Use your tools and trust the technology. That’s a wise perspective on continuing high-quality airway management after proper patient intubation. An important question to ask yourself: is it better to
hand-bag or use a transport ventilator?
Meeting Your Objective
After considering the patient safety perspective of measuring CO2 for proper endotracheal tube placement as discussed in the JEMS article entitled Airway, Breathing or Consequences: Use Your Tools and Trust the Technology, you have to ask yourself why would you hand-bag a patient when your objective is to stabilize oxygenation and ventilation.
Mechanical ventilators have been shown in studies to provide more reliable ventilation when compared to manual ventilation. Patient minute ventilation can be better controlled, and with O2 and CO2 stabilized, ventilation remains constant with the transport ventilator. Secondly, most critical patients require PEEP to open airways and enhance oxygenation. Ventilators make this readily available with a turn of a knob–measured on a manometer and delivered with lower work of breathing.
Why would you increase risk?
Positive pressure ventilation can result in unintended complications. Most common errors resulting in changes to hemodynamics include increased respiratory rate (RR). For EMS, the initial RR for an adult should be 10-12 bpm, and for hospital transport we should match RR settings on the ICU ventilator. When you consider manual ventilation to be a two-handed skill to ensure adequate tidal volume from the “bag” – how many times have you provided manual ventilation with one hand so you can perform another task with your other hand, therefore potentially compromising minute ventilation for your patient?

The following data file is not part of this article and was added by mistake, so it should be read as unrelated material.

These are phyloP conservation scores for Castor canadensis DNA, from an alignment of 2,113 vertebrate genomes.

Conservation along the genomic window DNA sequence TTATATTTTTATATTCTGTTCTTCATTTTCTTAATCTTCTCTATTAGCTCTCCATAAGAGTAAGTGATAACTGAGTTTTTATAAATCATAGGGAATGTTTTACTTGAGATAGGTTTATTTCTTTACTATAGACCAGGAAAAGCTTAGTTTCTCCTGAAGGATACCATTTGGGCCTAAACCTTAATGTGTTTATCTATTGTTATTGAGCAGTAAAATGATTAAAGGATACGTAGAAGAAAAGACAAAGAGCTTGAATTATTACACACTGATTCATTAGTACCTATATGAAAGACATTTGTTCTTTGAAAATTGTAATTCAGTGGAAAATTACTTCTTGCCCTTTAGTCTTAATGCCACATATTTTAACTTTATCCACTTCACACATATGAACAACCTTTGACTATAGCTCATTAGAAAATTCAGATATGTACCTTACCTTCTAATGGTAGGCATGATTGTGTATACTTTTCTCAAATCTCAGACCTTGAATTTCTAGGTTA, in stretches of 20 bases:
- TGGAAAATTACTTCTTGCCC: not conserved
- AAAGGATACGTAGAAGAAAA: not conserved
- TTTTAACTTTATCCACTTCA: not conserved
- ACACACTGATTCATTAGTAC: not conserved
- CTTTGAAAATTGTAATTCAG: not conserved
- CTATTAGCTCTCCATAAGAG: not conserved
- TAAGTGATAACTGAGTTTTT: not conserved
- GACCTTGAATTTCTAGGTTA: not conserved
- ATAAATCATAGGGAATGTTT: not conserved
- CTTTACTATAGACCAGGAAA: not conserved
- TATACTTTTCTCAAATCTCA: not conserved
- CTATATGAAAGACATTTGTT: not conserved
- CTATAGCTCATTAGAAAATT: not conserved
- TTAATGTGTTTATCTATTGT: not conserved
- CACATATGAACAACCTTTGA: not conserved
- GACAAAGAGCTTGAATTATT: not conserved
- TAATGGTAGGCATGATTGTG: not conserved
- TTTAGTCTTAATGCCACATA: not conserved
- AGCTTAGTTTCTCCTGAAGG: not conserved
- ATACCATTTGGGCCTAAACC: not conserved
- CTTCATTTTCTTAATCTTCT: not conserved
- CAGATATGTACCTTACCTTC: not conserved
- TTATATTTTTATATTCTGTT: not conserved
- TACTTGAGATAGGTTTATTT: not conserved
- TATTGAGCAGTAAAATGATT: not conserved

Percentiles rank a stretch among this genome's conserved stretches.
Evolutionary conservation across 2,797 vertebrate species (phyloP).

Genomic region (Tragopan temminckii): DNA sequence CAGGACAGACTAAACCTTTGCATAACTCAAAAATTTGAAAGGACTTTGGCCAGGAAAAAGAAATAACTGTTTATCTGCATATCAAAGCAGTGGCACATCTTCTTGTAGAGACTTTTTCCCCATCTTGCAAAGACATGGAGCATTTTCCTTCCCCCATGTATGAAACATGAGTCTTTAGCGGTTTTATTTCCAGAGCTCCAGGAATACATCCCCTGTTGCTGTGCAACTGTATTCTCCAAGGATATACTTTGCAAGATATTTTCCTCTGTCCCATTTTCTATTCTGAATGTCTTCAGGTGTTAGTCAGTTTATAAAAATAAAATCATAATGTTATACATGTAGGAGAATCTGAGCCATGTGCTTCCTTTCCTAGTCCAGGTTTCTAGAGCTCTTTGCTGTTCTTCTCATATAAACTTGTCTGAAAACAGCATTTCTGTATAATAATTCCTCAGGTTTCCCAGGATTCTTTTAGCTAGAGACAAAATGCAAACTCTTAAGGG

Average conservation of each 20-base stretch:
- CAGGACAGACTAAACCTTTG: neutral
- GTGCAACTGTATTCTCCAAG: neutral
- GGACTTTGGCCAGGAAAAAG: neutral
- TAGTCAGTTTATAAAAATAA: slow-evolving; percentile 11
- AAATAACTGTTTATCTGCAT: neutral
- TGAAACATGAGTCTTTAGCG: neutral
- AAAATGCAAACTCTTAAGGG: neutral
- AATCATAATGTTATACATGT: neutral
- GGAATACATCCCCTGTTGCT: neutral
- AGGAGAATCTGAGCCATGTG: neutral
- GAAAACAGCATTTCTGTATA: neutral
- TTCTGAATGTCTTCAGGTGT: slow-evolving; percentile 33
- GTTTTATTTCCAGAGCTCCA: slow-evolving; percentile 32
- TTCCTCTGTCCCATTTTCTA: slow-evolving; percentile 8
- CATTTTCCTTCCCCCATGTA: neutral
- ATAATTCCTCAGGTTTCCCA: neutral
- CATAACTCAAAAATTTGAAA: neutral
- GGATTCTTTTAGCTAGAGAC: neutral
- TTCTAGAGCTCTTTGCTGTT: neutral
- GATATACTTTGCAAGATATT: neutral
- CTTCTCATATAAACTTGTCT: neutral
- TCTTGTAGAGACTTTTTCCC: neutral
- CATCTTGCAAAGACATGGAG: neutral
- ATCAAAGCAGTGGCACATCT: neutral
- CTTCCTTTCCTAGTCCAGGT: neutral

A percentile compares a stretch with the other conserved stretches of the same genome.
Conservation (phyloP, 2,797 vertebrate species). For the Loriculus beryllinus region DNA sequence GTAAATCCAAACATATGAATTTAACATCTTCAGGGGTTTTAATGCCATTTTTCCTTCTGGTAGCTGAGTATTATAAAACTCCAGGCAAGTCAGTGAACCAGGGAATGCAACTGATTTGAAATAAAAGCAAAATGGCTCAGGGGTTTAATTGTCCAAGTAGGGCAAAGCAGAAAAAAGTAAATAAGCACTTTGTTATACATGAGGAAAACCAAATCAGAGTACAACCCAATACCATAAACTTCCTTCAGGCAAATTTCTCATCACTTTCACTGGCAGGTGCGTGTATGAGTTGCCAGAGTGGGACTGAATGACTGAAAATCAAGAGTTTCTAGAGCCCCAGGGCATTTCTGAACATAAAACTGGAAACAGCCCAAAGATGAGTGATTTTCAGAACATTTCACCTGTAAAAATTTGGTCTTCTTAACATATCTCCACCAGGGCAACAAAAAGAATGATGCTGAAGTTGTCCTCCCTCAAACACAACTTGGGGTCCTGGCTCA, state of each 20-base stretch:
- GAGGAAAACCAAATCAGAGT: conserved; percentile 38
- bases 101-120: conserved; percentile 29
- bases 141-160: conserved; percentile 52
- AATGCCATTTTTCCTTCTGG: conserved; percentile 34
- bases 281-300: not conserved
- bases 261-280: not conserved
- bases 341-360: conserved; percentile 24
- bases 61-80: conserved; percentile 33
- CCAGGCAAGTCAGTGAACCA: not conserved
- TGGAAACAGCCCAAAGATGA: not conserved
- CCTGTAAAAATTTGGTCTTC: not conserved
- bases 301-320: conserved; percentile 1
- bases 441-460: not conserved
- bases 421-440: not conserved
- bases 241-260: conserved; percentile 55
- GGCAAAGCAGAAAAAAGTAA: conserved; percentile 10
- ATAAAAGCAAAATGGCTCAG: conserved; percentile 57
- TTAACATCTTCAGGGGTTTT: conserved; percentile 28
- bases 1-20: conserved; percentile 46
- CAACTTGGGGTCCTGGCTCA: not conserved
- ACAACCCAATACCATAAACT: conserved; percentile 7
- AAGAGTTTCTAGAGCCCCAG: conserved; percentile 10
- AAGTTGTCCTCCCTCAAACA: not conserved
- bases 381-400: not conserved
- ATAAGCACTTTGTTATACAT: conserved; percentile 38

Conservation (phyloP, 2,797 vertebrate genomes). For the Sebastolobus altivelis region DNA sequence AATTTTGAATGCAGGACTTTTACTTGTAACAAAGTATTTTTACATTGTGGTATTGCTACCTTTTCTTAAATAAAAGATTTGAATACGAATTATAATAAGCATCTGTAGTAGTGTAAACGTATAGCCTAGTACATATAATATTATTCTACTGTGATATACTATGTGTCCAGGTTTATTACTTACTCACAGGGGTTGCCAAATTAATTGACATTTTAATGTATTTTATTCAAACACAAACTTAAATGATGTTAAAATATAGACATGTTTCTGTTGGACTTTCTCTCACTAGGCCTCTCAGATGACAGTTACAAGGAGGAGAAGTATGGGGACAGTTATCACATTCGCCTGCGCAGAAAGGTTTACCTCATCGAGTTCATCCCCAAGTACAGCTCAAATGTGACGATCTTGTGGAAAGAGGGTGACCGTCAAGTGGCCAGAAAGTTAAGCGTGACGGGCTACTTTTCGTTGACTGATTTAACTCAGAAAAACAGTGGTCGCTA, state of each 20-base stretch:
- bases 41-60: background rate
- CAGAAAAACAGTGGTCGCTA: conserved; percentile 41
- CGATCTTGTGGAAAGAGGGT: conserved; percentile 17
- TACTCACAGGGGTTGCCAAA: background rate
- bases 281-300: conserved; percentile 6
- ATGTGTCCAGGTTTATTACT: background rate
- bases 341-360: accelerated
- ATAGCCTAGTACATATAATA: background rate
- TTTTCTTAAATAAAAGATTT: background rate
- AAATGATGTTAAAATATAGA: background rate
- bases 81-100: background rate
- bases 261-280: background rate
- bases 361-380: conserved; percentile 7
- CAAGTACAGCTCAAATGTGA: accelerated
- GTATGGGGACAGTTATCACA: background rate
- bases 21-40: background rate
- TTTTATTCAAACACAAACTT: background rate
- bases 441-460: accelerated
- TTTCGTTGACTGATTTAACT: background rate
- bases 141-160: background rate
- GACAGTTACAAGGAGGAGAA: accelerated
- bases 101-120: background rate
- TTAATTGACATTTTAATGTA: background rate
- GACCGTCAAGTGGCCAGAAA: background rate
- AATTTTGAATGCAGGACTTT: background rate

The use of a mechanical ventilator has been shown to free up a provider to perform other tasks and monitor the patient. End result, you should always consider using a transport ventilator to ensure more controlled, consistent ventilation and improved patient safety in an emergency or during intra-hospital transport.